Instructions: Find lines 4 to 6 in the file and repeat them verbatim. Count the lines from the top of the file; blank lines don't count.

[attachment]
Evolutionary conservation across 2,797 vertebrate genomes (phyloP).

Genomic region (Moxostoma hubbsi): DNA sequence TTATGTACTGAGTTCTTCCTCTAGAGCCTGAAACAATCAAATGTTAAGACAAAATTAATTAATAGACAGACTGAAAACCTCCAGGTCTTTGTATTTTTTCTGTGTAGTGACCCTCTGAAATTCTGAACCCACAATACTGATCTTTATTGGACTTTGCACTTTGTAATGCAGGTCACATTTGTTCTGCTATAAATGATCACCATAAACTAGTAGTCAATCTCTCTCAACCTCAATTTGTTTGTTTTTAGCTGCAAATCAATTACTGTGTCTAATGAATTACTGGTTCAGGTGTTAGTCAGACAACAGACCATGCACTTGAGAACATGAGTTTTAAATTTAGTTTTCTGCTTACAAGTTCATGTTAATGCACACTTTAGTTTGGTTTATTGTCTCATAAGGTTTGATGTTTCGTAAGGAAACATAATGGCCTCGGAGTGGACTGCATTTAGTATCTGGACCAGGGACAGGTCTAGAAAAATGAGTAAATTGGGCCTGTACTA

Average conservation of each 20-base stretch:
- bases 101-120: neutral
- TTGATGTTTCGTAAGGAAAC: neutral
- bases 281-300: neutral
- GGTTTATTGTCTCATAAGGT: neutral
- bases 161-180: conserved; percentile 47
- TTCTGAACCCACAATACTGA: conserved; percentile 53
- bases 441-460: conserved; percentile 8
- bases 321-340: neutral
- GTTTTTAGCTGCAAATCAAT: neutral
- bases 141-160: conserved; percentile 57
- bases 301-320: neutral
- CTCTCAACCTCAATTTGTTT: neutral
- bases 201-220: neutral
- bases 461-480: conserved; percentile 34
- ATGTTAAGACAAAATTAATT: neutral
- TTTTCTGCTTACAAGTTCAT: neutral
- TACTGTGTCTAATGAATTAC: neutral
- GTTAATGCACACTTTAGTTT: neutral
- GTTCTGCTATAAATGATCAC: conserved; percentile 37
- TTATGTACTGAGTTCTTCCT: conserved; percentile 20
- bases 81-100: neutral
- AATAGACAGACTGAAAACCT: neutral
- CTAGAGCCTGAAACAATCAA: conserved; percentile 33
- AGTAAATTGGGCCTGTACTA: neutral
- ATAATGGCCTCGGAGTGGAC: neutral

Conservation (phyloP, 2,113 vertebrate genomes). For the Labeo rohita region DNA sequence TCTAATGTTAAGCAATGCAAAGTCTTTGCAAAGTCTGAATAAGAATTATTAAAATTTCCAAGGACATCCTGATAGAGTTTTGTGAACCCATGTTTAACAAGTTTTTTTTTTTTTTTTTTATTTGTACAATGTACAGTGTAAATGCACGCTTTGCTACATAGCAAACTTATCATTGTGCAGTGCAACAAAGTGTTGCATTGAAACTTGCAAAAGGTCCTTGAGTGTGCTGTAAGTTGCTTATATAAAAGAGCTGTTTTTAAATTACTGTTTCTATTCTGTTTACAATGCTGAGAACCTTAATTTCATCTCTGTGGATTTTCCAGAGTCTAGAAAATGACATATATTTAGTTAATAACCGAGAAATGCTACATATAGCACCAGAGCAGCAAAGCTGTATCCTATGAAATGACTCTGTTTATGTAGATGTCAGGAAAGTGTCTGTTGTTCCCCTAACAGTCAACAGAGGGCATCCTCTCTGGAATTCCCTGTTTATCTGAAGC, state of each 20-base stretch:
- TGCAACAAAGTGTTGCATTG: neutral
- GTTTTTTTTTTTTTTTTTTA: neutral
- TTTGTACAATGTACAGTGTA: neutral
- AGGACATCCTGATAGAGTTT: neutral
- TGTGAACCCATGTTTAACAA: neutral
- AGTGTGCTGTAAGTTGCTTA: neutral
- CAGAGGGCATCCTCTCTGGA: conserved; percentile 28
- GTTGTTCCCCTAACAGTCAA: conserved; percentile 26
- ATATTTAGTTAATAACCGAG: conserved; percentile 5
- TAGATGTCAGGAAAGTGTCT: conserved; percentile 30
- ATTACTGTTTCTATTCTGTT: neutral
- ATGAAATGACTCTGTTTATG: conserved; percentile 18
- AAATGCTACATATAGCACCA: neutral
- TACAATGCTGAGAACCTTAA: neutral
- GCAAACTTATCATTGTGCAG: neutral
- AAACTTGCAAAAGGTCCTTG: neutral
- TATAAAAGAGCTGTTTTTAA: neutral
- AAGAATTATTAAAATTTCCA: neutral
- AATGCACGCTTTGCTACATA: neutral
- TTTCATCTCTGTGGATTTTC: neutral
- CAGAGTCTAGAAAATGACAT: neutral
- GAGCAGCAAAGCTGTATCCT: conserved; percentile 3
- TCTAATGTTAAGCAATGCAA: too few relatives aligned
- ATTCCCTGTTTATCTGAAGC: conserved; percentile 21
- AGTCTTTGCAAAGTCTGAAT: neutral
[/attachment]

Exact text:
- bases 101-120: neutral
- TTGATGTTTCGTAAGGAAAC: neutral
- bases 281-300: neutral